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NCSA staff who would like to submit an item for the calendar can email Digital Transformation Institute Colloquium on Digital Transformation Science Webinar

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Sponsor Digital Transformation Institute
wifi event
Apr 15, 2021   3:00 pm  
Diwakar Shukla, Assistant Professor, Department of Chemical and Biomolecular Engineering, University of Illinois at Urbana-Champaign
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The next Digital Transformation Institute Colloquia on Digital Transformation Science will be Thursday, April 15 at 3:00 p.m. U.S. Central time via Zoom. Presenting "AI Enabled Deep Mutational Scanning of Interaction between SARS-CoV-2 Spike Protein S and Human ACE2 Receptor" will be Diwakar Shukla from the University of Illinois at Urbana-Champaign.

Registration is required to attend this event.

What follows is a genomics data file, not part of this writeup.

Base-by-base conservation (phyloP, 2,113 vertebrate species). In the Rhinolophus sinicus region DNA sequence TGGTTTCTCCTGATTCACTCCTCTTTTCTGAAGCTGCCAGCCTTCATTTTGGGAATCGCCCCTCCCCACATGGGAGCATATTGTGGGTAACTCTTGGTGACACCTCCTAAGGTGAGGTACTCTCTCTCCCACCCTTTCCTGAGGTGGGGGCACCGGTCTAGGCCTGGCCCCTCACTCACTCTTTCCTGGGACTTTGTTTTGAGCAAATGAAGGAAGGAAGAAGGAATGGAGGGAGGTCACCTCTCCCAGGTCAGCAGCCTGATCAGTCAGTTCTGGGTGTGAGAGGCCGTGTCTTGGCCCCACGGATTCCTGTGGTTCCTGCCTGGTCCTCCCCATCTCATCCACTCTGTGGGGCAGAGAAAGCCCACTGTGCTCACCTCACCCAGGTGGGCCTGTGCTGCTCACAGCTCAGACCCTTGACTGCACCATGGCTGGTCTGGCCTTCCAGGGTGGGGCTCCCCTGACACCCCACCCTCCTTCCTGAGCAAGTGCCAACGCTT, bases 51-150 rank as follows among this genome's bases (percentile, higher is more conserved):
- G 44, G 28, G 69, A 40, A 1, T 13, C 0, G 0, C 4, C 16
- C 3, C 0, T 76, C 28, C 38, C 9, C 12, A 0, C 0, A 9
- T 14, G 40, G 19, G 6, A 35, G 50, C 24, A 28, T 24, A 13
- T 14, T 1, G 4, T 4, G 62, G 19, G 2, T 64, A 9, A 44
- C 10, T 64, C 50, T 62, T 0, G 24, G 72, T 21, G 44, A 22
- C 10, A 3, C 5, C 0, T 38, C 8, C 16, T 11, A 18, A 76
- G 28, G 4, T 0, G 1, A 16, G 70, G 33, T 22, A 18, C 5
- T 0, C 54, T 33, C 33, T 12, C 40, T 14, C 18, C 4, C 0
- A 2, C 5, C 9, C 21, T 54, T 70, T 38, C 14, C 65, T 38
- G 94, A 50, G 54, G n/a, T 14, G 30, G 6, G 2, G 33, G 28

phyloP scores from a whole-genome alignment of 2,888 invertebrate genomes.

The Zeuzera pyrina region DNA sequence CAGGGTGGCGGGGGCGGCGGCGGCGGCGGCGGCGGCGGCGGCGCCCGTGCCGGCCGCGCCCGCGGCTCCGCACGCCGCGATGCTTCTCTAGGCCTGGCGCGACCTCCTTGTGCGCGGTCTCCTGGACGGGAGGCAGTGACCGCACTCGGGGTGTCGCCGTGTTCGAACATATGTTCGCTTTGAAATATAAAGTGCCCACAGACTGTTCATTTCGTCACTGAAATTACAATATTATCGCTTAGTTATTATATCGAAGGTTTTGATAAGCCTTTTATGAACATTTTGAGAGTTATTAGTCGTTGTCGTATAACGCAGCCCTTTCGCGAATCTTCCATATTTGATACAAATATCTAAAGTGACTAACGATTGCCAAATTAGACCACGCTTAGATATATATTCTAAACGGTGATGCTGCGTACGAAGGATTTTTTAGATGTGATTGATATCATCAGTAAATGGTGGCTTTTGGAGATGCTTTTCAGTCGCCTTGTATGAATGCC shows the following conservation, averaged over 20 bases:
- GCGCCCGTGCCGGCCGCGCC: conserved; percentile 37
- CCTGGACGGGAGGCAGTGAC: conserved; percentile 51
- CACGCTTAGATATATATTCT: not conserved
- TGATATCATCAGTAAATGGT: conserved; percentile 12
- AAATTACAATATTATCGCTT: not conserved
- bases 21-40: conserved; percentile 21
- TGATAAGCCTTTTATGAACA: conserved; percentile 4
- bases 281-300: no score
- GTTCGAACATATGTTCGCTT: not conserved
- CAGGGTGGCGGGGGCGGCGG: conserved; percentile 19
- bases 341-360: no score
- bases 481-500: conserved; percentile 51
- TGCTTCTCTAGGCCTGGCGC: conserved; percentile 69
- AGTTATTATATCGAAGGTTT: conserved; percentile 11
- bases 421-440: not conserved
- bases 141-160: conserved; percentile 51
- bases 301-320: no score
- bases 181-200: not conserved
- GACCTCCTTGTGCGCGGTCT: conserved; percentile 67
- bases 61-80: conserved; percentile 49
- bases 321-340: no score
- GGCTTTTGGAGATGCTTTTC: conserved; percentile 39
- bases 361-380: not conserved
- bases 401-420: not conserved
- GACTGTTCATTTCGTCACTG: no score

Abstract: The rapid and escalating spread of SARS-CoV-2 poses an immediate public health emergency. The viral spike protein S binds ACE2 on host cells to initiate molecular events that release the viral genome intracellularly. Soluble ACE2 inhibits entry of both SARS and SARS-2 coronaviruses by acting as a decoy for S binding sites, and is a candidate for therapeutic and prophylactic development. Deep mutational scans is one of the approaches that could provide such a detailed map of protein-protein interactions. However, this technique suffers from several issues such as experimental noise, expensive experimental protocol and lack of techniques that could provide second or higher-order mutation effects. In this talk, we describe an approach that employs a recently developed platform, TLmutation, that could enable rapid investigation of sequence-structure-function relationship of proteins. In particular, we employ a transfer learning approach to generate high-fidelity scans from noisy experimental data and transfer the knowledge from single point mutation data to generate higher-order mutational scans from the single amino-acid substitution data. Using deep mutagenesis, variants of ACE2 will be identified with increased binding to the receptor binding domain of S at a cell surface. We plan to employ the information from the preliminary mutational landscape to generate the high order mutations in ACE2 that could enhance binding to S protein. We also aim to investigate this problem using distributed computing approaches to understand the underlying physics of the spike protein and ACE2 interaction.

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